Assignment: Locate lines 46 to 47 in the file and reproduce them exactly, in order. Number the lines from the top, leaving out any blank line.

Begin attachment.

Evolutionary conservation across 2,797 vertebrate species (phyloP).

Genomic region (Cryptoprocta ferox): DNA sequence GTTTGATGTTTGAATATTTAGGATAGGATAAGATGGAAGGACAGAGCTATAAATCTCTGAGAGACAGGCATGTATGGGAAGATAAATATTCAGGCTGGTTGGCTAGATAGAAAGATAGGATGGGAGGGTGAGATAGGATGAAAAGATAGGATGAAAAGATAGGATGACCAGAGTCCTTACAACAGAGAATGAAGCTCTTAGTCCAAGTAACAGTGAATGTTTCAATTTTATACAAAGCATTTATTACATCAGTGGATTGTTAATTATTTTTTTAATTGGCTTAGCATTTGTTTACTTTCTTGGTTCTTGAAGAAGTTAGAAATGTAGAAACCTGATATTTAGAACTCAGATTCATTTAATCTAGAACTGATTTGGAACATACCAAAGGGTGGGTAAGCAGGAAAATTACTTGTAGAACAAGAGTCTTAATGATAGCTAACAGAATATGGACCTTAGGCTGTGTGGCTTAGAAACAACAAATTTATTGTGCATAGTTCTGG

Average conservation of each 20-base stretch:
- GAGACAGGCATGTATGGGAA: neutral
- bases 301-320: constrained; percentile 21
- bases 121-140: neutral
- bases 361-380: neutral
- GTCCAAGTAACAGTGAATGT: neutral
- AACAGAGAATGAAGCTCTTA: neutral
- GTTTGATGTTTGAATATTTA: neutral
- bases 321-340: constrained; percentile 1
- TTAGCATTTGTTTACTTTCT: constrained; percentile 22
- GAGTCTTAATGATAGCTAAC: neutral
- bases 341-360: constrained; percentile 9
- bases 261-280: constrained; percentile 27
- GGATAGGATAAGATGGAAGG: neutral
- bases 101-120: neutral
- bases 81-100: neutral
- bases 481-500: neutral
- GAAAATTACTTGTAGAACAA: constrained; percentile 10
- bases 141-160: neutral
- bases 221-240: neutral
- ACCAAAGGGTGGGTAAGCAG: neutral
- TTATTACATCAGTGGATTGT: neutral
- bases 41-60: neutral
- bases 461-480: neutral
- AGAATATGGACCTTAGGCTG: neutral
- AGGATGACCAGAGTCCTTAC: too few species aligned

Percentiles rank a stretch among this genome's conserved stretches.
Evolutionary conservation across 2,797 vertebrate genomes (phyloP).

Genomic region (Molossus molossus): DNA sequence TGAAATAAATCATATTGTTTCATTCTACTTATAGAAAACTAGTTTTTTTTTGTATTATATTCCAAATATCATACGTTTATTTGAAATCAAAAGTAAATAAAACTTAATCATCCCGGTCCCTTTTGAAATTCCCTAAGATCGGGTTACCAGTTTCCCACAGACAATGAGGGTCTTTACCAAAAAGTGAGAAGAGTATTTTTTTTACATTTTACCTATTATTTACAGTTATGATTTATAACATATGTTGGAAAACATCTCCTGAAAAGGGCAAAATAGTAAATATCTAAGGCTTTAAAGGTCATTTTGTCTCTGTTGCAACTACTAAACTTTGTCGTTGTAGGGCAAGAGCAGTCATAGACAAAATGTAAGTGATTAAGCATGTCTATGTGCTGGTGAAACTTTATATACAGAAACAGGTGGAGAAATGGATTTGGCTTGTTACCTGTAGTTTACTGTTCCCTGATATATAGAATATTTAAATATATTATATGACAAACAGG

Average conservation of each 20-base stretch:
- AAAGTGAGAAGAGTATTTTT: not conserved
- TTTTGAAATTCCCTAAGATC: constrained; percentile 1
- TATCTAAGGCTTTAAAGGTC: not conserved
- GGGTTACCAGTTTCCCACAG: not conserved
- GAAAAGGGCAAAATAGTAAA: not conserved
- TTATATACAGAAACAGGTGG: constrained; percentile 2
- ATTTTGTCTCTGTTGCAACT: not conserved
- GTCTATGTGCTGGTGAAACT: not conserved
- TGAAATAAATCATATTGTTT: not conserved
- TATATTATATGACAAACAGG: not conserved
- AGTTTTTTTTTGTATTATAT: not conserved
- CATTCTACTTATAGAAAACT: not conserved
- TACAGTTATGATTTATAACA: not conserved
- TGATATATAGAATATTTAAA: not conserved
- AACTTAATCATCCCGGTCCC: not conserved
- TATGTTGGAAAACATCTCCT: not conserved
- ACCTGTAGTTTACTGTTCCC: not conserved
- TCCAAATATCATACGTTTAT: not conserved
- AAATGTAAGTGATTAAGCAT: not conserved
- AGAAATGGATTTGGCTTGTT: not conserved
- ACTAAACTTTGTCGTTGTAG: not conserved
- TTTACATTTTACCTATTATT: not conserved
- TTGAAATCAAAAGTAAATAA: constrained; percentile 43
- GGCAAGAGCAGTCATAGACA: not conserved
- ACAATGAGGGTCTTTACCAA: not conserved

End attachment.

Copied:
- TGATATATAGAATATTTAAA: not conserved
- AACTTAATCATCCCGGTCCC: not conserved